Australian MPs have been inundated with requests for portraits of the Queen thanks to a quirk which means those down under are entitled to request free "nationhood material" from their local politician.
Under the little-known “constituents’ request program” voters can receive images of the Queen and the Duke of Edinburgh as well as national flags and recordings of the national anthem, just by asking their federal member.
This week, online magazine Vice published a tongue-in-cheek article on the programme in which author, Nicholas Lord got his very own portrait of the monarch.
The article has since sparked a seeming rush of royalism across the Commonwealth country, with hundreds having contacted their local MP for the pictures.
Melbourne MP Tim Watts said his office has received dozens of requests for portraits of Queen Elizabeth, of which "99 per cent were tongue firmly in cheek.”
Sharing the joke, in response Mr Watts said he was perfectly entitled to use his freedom of speech to send extra materials back to his constituents.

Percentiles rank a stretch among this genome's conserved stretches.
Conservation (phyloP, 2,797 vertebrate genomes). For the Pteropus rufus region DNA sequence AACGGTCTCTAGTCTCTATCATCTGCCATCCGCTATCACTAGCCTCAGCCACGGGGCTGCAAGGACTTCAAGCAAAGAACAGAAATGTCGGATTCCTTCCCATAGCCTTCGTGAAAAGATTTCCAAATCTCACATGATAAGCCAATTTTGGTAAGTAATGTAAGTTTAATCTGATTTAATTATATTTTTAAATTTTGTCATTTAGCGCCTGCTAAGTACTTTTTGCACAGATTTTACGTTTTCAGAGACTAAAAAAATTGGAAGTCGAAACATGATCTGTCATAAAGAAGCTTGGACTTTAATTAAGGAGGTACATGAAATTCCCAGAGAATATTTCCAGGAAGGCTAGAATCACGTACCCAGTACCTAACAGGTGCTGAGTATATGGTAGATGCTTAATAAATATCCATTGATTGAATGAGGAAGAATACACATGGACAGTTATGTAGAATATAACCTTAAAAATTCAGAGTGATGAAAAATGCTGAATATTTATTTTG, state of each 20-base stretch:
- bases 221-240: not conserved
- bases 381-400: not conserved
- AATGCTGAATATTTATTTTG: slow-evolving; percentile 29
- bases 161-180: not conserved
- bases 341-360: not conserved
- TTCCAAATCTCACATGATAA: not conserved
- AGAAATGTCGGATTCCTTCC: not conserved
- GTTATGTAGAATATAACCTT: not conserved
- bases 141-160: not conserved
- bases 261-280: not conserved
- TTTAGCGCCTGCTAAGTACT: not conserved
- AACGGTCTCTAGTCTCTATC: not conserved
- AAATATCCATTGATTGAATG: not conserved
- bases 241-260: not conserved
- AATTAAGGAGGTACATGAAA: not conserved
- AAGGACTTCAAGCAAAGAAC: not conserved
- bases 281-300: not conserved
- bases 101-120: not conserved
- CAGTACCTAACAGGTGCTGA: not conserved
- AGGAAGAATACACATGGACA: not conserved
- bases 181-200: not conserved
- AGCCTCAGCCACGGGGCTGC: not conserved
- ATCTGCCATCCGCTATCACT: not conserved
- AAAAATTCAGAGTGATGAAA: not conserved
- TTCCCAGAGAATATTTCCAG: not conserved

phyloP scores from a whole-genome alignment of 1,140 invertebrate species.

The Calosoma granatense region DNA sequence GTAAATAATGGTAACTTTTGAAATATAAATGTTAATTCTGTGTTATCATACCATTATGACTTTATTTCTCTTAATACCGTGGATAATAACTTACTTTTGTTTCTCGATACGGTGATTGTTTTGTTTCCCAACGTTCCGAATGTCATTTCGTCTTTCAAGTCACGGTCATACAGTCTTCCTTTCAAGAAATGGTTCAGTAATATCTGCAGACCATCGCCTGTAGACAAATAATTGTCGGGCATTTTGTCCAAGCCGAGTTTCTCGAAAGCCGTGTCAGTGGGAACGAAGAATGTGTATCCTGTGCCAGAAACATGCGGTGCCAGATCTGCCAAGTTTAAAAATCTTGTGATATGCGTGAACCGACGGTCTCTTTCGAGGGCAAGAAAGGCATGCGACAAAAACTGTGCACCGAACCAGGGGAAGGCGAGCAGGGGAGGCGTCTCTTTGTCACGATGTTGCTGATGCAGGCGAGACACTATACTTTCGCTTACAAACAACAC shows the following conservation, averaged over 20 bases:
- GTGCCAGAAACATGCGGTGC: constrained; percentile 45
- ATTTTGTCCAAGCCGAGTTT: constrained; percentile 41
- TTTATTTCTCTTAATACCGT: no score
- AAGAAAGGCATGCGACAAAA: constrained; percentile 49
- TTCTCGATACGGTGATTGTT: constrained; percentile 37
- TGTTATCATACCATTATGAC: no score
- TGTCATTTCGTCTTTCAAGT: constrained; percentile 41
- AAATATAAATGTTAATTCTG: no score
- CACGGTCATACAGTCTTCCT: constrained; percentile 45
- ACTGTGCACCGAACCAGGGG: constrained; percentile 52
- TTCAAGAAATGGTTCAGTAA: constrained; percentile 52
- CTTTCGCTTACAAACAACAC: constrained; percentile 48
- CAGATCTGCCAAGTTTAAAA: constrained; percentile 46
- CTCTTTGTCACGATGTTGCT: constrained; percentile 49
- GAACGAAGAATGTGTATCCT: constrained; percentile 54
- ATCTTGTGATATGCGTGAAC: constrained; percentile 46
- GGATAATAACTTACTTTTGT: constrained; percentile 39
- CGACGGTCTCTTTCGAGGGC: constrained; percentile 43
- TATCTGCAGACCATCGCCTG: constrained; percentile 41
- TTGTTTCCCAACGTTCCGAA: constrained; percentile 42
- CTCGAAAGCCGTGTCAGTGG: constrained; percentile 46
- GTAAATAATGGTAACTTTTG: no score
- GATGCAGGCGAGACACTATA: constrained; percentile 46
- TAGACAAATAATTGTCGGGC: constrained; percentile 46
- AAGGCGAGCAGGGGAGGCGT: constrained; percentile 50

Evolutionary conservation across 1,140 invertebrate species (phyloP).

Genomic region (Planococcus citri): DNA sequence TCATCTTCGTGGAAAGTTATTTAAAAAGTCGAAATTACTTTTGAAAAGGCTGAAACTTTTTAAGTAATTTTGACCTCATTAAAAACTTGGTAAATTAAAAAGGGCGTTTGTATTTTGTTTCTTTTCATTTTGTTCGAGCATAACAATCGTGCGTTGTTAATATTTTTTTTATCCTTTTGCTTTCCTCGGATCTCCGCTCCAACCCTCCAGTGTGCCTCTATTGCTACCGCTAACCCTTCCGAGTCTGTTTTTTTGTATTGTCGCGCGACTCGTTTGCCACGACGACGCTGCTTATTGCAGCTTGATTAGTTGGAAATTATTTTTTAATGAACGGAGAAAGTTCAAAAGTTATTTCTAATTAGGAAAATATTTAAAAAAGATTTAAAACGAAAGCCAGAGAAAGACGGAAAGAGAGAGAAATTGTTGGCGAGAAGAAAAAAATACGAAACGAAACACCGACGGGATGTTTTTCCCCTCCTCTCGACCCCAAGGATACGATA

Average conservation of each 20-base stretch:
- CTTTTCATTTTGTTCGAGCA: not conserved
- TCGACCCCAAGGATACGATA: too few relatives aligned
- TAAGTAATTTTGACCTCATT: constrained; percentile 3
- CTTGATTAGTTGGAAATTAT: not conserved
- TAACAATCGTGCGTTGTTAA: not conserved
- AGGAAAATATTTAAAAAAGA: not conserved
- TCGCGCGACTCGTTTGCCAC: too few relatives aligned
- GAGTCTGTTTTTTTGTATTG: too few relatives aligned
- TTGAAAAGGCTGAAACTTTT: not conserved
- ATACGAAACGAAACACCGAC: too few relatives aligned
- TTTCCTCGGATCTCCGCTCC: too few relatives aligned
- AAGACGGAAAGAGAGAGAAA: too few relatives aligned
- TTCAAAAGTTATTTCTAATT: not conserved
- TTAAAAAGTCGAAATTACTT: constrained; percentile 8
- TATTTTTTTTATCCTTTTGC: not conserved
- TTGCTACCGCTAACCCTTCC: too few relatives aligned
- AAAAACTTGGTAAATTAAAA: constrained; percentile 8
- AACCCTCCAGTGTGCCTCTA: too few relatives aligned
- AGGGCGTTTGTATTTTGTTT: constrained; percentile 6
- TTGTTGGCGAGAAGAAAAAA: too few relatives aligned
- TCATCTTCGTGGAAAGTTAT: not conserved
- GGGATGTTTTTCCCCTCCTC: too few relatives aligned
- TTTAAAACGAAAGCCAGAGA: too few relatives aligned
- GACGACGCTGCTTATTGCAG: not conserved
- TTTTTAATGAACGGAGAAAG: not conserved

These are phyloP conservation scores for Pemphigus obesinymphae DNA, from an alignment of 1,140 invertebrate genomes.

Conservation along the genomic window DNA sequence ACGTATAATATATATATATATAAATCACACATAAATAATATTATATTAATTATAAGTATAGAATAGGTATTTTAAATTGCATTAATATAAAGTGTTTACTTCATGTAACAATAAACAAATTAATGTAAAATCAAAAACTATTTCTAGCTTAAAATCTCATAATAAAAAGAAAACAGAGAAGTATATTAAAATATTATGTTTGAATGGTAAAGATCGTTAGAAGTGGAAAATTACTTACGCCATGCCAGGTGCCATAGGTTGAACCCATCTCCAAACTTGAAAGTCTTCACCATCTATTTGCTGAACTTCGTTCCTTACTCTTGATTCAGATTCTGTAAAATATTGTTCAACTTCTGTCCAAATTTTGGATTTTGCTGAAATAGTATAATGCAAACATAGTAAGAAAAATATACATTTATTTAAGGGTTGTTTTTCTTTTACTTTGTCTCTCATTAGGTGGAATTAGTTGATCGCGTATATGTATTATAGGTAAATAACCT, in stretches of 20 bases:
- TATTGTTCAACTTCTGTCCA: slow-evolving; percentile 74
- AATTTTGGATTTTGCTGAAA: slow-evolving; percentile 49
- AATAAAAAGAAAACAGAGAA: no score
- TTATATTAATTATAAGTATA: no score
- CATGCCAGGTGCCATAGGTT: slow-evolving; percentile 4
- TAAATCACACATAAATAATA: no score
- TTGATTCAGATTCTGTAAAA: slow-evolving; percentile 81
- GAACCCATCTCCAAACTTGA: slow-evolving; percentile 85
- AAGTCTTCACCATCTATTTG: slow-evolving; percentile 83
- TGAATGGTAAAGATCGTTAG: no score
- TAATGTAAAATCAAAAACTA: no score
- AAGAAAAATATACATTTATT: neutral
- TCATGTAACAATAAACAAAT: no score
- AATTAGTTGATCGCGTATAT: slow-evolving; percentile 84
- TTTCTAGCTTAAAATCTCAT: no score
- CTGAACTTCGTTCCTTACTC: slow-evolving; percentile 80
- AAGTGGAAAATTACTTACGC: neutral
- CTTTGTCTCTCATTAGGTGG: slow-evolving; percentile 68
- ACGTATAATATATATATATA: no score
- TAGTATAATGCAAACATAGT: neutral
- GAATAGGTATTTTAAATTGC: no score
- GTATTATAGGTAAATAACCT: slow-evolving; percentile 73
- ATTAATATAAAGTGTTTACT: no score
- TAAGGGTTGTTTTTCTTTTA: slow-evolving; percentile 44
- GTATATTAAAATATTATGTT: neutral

Excellent trolling @VICEAU, I do find this to be comfortably the dumbest part of my job.
But be warned youth of Gellibrand: if you request a portrait of Liz, there’s nothing stopping me sending you some other ‘material’ in the same parcel..https://t.co/hgUcAA3t8f
— Tim Watts MP (@TimWattsMP) August 8, 2018
Royal portraits have therefore been accompanied by a variety of items including promotional material for the Australian Republic Movement, portraits of Bob Muprhy – a retired captain of Australian football team the Western Bulldogs, and even an invite to the office’s upcoming Wattle Day barbecue.
We've received more than 25 requests for a portrait of Queen in the last 12 hours.
— Rebekha Sharkie MP (@MakeMayoMatter) August 9, 2018
Official portraits aren’t available to other Commonwealth countries, including New Zealand, India, and South Africa, while in Canada, patriotic citizens must made do with a free download.